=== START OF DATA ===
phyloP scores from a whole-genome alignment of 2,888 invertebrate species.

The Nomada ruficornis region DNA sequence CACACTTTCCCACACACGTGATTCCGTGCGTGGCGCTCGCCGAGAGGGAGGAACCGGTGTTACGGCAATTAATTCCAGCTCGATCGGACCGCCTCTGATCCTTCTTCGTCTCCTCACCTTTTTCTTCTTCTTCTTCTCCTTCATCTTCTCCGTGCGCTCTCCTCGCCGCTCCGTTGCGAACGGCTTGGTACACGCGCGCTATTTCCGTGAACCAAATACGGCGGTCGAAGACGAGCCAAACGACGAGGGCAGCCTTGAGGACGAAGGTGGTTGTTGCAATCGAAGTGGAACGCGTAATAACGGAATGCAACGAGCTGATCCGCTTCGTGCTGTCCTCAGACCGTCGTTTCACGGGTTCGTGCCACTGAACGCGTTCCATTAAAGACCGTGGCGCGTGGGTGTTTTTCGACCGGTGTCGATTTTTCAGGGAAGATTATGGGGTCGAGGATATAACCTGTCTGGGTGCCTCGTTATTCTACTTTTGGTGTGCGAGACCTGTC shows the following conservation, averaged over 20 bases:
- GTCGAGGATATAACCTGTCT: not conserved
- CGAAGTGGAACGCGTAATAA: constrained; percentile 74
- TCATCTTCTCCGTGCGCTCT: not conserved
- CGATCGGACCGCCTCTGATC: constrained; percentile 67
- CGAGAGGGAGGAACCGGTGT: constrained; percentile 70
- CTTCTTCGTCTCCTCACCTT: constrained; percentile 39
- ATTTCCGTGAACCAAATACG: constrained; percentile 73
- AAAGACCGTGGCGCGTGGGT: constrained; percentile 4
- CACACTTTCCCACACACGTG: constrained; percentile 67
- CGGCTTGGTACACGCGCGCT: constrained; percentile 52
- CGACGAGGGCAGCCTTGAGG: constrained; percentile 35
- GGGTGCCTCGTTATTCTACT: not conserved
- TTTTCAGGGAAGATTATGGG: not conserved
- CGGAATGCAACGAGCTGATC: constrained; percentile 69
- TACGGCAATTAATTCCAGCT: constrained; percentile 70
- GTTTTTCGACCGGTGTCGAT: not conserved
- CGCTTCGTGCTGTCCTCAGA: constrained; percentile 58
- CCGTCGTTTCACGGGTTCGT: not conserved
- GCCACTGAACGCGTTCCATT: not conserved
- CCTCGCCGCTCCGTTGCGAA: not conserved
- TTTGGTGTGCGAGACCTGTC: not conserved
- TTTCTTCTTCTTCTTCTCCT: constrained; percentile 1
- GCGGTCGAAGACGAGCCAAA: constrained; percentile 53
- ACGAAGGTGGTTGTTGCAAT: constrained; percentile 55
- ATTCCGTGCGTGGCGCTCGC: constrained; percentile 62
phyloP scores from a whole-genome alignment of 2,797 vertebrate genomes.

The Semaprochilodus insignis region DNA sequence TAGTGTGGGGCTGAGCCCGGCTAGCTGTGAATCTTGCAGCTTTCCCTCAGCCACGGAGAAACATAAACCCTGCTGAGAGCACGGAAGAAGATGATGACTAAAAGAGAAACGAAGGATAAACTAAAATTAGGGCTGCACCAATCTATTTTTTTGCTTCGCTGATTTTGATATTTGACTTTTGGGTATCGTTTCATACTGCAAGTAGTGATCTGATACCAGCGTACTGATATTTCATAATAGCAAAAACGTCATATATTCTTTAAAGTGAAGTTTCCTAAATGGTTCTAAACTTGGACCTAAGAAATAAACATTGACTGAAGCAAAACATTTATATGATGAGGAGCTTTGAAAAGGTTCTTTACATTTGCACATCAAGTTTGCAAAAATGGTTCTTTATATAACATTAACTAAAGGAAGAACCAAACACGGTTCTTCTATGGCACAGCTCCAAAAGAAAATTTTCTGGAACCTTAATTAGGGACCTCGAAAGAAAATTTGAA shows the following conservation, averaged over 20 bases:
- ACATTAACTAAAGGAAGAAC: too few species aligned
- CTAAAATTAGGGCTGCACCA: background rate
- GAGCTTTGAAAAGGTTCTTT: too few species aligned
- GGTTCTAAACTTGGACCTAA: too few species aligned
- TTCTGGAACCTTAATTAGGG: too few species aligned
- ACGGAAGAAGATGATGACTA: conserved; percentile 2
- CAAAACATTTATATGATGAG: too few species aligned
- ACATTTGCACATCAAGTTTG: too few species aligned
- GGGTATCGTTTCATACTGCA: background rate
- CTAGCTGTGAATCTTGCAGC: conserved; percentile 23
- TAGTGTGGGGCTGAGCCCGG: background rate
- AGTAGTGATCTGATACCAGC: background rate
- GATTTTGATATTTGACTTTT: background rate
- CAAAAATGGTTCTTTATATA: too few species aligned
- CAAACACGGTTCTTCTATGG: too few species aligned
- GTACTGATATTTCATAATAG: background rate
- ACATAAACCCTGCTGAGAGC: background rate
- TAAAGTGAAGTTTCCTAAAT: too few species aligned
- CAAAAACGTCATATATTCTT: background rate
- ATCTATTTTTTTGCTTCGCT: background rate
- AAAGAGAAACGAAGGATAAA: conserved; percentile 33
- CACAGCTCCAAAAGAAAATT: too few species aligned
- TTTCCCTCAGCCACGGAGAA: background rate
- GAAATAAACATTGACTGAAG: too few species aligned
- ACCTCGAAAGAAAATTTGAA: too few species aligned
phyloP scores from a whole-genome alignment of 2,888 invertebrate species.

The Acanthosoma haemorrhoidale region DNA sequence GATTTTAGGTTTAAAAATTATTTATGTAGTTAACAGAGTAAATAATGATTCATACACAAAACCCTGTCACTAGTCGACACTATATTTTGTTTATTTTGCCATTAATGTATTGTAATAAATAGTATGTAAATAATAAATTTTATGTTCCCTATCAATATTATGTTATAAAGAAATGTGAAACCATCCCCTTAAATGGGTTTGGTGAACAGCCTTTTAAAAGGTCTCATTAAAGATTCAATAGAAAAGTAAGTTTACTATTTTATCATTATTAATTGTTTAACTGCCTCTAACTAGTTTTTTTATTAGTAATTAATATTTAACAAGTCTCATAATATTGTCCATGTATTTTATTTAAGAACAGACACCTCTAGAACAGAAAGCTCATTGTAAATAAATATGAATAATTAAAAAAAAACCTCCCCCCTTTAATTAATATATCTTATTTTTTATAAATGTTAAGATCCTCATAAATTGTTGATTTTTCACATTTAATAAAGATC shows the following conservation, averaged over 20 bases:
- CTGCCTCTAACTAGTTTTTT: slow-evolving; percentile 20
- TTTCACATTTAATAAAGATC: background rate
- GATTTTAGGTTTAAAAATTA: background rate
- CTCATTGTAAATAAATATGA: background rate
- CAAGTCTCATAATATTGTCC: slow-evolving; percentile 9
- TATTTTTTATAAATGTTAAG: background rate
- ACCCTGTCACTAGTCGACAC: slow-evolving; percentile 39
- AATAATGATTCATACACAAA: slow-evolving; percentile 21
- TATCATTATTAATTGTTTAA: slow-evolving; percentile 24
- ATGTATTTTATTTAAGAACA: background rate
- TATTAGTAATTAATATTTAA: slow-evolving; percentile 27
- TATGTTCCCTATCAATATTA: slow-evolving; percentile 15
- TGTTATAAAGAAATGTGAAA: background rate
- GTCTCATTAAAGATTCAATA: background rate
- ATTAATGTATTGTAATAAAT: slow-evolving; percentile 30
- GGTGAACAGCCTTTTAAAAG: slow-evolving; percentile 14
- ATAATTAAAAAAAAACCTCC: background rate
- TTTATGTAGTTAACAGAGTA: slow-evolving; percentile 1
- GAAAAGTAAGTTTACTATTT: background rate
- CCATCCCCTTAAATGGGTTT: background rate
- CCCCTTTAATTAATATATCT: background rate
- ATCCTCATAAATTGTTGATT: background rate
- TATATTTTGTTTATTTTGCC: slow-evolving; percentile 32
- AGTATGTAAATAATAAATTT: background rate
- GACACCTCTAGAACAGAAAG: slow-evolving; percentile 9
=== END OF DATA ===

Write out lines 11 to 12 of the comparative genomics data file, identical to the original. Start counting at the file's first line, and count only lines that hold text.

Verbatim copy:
- CACACTTTCCCACACACGTG: constrained; percentile 67
- CGGCTTGGTACACGCGCGCT: constrained; percentile 52